Arrowroot – sources, health benefits, nutrients, uses and constituents at NaturalPedia.com

Wednesday, June 21, 2017 by

Arrowroot, also known as arrowroot starch, is a powder taken from the roots of a plant of the same name. The plant itself is native to South America, according to StyleCraze.com. The root grows underground, and is shaped like a cylinder, covered with scales on the surface. This root is beaten and ground, then dried to make the arrowroot powder, which contains 23 percent starch.

The resulting powder is very fine with a clear white color, and is often used as a thickening agent for sauces, being able to thicken twice as much as regular flour. It is also used as a baking aid to replace flour in cookies and crackers, making it ideal for those who cannot tolerate gluten, particularly those who have Celiac disease.

List of known nutrients

  • Calcium
  • Copper
  • Folates
  • Iron
  • Magnesium
  • Manganese
  • Niacin
  • Phosphorus
  • Potassium
  • Pyridoxine
  • Riboflavin
  • Selenium
  • Sodium
  • Thiamin
  • Vitamin A
  • Vitamin C
  • Zinc

Medicinal uses for arrowroot

When it comes to health benefits and medicinal uses, this starch is highly undersung, though it has been used in many ancient cultures as a herbal remedy for thousands of years.

The high copper and iron content in arrowroot makes it great for preventing anemia, as the two minerals are vital to the production of red blood cells, OrganicFacts.net said.

With its high levels of vitamin B, the powder is also great for maintaining hormonal balance. In particular, it contains a significant amount of folate, a B vitamin that has been deemed crucial for pregnant women, as it can prevent birth defects in unborn children.

As an alternative to flour, it can promote gastrointestinal health among those who have Celiac disease, which affects the small intestines.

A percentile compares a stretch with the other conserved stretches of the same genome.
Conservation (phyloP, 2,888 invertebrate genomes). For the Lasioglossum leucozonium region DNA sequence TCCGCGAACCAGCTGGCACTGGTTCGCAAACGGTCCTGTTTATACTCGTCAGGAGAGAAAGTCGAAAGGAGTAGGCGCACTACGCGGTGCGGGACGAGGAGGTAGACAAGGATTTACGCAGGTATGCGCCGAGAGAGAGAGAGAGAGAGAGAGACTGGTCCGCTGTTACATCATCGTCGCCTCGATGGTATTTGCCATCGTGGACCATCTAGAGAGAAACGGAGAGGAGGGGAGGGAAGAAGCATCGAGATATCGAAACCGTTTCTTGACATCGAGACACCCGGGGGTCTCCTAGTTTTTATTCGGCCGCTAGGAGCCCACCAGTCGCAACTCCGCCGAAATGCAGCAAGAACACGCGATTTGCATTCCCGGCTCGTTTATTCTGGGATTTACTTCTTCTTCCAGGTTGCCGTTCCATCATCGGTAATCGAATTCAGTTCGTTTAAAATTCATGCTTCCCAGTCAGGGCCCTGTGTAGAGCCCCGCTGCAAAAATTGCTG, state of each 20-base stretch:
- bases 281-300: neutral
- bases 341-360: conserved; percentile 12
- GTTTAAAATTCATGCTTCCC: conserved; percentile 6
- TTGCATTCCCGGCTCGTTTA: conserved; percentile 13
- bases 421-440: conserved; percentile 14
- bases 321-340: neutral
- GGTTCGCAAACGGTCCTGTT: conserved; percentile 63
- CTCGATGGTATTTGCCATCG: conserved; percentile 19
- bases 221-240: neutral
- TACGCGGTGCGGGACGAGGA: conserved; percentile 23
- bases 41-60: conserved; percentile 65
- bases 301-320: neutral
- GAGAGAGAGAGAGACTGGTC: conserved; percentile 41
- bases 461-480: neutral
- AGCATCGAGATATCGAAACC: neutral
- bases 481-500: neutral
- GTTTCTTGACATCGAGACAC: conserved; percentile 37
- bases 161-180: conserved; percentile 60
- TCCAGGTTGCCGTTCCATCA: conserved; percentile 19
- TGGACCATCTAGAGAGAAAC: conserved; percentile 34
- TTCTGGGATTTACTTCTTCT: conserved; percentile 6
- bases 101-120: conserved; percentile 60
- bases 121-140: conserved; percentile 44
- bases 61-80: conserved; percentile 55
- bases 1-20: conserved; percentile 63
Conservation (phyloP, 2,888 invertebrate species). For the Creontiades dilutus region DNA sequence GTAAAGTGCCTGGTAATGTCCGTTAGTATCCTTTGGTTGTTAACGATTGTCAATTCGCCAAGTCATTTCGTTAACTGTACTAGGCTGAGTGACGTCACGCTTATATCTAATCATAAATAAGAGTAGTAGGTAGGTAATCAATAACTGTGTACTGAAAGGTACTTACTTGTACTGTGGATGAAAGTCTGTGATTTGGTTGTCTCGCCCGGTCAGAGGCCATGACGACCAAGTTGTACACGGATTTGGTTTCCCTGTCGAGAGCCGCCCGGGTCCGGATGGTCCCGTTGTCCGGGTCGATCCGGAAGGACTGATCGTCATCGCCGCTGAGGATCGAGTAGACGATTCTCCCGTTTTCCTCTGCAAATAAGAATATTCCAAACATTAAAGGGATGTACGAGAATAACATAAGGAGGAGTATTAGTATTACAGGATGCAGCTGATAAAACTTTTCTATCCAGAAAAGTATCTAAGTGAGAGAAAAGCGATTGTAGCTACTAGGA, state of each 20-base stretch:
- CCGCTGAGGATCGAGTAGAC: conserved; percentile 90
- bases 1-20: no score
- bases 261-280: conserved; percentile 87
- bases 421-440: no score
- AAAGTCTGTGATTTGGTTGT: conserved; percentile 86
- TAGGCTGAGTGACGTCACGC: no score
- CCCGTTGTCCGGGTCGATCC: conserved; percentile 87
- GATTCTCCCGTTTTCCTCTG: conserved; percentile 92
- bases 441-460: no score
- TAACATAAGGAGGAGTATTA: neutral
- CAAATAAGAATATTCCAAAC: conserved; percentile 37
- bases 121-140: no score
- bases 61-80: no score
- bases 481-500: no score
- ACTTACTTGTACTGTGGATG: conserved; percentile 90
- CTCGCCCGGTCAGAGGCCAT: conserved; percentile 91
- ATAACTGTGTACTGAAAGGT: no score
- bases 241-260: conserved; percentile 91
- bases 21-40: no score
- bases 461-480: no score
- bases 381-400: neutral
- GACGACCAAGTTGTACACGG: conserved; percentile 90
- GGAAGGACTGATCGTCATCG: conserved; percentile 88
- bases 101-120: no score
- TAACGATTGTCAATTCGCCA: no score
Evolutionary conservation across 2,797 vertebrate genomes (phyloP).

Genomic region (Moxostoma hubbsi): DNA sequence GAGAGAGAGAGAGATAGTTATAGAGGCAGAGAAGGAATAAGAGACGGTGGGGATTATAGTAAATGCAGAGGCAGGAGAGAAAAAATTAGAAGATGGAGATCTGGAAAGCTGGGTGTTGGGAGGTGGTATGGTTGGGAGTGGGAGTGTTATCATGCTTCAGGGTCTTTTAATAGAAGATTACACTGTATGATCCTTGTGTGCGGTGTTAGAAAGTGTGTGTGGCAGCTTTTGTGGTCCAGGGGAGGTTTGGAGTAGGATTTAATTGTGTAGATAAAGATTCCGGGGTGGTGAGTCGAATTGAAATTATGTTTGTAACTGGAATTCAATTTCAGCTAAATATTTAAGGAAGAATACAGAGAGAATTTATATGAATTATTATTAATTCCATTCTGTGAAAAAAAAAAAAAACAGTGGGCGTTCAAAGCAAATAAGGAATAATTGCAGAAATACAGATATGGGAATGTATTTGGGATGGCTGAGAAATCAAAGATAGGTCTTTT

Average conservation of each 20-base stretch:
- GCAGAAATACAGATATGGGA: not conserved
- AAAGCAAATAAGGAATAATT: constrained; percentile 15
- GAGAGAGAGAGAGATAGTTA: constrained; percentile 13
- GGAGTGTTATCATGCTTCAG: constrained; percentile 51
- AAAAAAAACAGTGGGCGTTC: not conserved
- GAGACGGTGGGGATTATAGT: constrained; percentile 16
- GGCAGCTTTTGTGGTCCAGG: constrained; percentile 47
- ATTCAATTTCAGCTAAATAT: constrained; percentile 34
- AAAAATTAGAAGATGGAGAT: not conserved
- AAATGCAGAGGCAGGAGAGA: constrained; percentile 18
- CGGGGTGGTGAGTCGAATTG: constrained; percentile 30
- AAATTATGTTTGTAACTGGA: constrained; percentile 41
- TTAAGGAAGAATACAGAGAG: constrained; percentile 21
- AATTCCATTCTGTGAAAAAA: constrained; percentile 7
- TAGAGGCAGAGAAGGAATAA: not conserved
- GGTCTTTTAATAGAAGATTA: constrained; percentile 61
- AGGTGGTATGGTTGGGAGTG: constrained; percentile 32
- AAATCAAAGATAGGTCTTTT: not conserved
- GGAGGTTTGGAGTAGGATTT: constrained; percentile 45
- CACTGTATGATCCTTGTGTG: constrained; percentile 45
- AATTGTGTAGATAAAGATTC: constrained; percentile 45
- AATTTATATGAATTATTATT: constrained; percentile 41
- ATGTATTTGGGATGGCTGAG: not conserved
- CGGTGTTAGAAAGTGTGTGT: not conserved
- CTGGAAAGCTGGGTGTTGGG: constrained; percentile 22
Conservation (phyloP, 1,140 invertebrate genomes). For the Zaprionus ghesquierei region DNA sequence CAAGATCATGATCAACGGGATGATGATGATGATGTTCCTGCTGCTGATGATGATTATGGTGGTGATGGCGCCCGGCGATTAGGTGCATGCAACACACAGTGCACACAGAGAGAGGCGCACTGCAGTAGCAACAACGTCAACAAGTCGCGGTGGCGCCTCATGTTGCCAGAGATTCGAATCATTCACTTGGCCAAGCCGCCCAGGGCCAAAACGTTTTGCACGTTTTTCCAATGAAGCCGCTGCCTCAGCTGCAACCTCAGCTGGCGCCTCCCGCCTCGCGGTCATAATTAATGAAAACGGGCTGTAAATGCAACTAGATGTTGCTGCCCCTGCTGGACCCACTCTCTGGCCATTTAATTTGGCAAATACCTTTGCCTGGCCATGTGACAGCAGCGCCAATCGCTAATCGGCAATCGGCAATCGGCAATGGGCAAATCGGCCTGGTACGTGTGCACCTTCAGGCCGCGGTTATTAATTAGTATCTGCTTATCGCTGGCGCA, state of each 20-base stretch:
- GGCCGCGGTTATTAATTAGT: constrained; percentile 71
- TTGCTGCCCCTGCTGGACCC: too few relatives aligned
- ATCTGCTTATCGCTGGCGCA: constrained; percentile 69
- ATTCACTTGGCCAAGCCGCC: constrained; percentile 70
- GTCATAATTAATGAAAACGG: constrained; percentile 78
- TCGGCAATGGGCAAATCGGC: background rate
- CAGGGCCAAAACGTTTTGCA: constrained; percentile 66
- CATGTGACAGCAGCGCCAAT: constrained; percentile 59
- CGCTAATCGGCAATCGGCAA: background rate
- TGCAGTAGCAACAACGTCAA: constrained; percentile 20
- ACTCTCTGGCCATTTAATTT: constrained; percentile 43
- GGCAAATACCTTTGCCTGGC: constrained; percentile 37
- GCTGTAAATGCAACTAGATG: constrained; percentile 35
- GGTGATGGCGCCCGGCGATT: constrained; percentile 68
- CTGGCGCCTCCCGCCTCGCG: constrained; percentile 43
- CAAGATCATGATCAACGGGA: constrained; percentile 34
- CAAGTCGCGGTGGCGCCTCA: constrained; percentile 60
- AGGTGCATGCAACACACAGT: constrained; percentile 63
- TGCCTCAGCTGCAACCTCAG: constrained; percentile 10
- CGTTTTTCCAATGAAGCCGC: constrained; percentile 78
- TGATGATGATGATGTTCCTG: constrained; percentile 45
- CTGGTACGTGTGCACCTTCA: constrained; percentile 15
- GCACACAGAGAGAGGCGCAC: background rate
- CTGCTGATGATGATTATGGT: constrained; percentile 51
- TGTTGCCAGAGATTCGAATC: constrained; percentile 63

Arrowroot also has a substantial amount of protein, which can boost growth and development. Arrowroot in particular is a plant protein, making it better for the body as it is easier to process than animal proteins.

Arrowroot may also help with:

  • Diaper rash
  • Gastrointestinal inflammation
  • Weight loss

Body systems supported by arrowroot

These are the body systems that can benefit from arrowroot, according to HealthBenefitsTimes.com.

  • Blood circulation
  • Digestive system
  • Immune system
  • Metabolic processes

Ways to use arrowroot

Arrowroot powder is often used to replace flour in recipes, or as a thickening agent. Its form makes it very easy to incorporate into your diet. Apart from using it as the main starch in a number of baked goods, PaleoGrubs.com also recommended making noodles using arrowroot powder. It can also be used for breading in onion rings and fish sticks, and is a great base for pancakes and crepes as well. Arrowroot starch can also be used as a safe alternative to commercial baby powders.

Where to learn more

Summary

Arrowroot promotes healthy red blood cell production, as it contains iron and copper.

It is rich in vitamin B, particularly folate, allowing it to prevent birth defects in unborn children.

It’s a great replacement ingredient for gluten-intolerant people, and can help ease gastrointestinal problems.

It can also boost growth with the amounts of protein it contains.

Arrowroot is a superb thickening agent.

Sources include:

StyleCraze.com

OrganicFacts.net

HealthBenefitsTimes.com

PaleoGrubs.com

Nutrition-and-You.com

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